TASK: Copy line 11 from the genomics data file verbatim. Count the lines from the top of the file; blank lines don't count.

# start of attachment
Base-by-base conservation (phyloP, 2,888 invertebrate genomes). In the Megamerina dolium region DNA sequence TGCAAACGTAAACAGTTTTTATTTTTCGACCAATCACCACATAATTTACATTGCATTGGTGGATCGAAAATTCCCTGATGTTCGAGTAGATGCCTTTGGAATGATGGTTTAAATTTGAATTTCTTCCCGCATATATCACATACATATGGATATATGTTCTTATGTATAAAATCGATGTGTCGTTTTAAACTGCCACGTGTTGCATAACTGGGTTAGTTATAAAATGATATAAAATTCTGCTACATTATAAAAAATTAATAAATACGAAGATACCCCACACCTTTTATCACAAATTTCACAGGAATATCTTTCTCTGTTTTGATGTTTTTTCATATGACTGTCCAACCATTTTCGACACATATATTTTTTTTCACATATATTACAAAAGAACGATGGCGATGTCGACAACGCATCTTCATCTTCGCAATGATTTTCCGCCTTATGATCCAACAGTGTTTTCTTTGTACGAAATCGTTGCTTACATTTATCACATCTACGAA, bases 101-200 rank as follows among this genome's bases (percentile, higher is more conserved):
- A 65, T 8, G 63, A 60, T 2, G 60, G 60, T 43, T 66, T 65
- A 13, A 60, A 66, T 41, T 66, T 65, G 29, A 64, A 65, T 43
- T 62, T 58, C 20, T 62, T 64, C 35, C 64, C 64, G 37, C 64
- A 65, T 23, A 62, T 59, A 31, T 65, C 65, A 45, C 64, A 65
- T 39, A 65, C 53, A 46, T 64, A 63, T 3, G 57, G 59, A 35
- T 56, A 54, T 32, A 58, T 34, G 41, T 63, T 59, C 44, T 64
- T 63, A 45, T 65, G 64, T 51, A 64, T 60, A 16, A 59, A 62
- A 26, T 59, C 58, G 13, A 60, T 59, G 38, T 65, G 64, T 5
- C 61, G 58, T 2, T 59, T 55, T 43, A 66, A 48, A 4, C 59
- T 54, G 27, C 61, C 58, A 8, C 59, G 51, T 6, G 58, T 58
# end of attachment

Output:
- T 54, G 27, C 61, C 58, A 8, C 59, G 51, T 6, G 58, T 58